I own rental property in DC, though not enough to be covered by rent control laws. Frankly, if I were in a position to buy more rental property, I would do so. The article only hints at how active the rental property market is. No one buys rental property out of desperation, so I think those who advocate for totally unregulated a market need to explain why so many would "volunteer" for odious regulation.I think that the author's use of scare quotes around the world "volunteer" is quite telling; the author knows that there nothing voluntary about the government's regulation of rents under the penalty of the law. And the reason why landlords stay or enter the rental business despite government regulation is easily explained simply by looking at a supply and demand graph. Price controls punish those whose costs are greater than the legally mandated price; they put some people out of business, but they don't put everyone out of business.
In the case of rent control, it's those landlords with the thinnest margins (perhaps by owning an older, more maintenance-heavy building) that are the most impacted. Other landlords, with more efficient buildings, may be able to operate under the regulatory caps with no ill effect, but this is hardly uniform and proof of the negative fallout that I claim is evidenced by the blight one sees in the typically older, less affluent neighborhoods.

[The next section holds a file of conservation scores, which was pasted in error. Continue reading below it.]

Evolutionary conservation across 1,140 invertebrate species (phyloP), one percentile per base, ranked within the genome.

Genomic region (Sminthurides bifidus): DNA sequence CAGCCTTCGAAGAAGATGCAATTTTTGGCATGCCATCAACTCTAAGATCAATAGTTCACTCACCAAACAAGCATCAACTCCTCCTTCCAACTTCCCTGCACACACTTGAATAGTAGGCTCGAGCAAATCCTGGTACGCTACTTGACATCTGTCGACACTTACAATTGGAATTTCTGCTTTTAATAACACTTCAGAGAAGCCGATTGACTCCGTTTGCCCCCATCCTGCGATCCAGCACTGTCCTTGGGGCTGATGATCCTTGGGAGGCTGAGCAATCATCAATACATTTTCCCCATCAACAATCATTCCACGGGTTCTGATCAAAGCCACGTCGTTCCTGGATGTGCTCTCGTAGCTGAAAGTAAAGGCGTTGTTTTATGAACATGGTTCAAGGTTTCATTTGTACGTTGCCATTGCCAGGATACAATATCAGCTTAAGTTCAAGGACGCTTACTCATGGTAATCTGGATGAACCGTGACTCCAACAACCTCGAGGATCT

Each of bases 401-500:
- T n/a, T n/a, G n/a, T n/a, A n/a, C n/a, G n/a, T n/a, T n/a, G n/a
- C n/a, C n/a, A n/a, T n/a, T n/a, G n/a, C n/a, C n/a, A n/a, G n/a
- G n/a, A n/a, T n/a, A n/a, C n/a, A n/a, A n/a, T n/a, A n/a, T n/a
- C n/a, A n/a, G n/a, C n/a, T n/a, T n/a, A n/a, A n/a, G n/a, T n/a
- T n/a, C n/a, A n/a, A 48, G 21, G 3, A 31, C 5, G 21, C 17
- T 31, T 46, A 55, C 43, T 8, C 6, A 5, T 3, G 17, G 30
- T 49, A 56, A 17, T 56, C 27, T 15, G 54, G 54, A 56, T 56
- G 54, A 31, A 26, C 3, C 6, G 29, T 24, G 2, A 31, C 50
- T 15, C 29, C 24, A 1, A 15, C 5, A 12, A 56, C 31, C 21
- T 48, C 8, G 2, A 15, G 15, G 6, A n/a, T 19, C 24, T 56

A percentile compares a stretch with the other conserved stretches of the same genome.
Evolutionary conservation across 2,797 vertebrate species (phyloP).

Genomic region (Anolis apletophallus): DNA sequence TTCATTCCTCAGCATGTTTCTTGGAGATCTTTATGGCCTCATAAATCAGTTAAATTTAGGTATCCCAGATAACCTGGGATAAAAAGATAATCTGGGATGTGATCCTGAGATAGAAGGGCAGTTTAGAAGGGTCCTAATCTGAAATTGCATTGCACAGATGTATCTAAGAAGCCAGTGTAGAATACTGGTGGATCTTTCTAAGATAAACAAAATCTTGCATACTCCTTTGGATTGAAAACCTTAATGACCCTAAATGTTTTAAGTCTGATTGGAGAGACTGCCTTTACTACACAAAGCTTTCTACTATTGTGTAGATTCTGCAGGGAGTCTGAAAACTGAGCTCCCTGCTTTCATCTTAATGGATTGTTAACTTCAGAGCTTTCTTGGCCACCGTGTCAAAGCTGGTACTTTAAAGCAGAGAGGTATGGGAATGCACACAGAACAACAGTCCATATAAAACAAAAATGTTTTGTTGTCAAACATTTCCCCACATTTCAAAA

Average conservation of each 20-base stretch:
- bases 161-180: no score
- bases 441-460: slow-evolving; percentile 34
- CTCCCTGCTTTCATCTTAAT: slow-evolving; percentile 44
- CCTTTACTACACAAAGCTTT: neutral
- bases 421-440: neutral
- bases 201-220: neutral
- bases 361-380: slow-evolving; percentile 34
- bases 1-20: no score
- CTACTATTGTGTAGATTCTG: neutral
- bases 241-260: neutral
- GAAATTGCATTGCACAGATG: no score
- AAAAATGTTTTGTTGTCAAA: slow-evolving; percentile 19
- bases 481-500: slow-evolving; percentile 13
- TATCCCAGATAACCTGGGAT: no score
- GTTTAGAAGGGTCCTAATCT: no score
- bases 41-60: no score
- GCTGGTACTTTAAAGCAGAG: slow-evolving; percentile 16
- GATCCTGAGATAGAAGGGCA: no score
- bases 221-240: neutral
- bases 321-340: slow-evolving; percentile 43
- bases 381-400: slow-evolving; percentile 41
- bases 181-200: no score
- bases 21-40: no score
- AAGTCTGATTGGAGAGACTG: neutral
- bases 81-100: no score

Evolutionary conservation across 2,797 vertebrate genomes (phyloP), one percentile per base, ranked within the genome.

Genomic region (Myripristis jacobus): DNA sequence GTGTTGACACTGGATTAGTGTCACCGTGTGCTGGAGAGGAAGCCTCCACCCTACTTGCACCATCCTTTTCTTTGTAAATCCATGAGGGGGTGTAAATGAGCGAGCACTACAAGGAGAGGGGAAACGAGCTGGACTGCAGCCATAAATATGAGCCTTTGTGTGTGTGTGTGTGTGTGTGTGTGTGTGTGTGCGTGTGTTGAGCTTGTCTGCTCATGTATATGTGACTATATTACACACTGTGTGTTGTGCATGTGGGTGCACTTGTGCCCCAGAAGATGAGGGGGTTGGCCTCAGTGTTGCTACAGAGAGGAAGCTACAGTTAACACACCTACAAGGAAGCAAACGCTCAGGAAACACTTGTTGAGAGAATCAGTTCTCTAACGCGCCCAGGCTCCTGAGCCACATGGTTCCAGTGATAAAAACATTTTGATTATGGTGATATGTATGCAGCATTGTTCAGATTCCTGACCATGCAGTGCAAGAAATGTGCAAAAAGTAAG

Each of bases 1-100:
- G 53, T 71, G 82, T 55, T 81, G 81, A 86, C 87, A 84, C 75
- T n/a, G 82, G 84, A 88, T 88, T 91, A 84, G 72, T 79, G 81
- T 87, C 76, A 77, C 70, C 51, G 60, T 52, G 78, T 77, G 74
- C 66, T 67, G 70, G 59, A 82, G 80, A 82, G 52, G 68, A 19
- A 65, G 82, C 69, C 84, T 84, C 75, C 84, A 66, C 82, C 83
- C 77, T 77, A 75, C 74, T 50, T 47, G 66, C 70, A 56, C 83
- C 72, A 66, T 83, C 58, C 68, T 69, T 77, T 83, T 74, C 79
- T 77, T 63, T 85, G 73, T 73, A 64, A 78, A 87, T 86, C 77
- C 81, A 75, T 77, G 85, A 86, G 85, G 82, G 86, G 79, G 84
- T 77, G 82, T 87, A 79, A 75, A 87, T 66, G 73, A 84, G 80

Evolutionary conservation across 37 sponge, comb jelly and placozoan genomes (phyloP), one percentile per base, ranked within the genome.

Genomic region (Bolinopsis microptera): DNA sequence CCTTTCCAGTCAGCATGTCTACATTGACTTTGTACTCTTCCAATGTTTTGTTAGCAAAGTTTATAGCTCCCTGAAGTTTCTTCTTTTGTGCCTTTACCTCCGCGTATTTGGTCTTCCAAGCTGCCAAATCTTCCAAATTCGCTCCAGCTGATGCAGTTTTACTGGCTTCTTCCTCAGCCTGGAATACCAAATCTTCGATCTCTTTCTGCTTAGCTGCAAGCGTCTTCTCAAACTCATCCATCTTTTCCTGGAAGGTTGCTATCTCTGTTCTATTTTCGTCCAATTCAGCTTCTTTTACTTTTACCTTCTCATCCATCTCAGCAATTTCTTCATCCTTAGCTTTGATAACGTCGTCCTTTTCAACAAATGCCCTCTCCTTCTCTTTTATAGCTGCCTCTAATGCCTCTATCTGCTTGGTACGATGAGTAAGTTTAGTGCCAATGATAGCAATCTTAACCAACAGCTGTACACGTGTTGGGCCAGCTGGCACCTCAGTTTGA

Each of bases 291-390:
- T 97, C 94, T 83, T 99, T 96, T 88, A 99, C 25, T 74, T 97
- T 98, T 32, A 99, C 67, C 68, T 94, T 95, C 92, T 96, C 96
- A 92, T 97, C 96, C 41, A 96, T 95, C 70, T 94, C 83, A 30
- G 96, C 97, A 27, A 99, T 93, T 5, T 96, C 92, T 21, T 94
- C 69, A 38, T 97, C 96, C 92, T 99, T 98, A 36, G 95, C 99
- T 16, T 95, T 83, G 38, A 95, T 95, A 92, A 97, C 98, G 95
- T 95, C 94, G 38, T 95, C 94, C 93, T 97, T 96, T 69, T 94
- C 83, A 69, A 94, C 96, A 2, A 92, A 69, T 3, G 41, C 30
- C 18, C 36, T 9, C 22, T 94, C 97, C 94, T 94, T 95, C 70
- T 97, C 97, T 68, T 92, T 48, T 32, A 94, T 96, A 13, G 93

Rather than serve the poor as the proponents of rent control assert, these regulations do little more than attack businessmen and women who absent rent control would be more than willing and able to provide housing to the poor—but at free market rates. Again, at root, you cannot build a house of cards where is possible to get something for nothing and not expect that house to come down.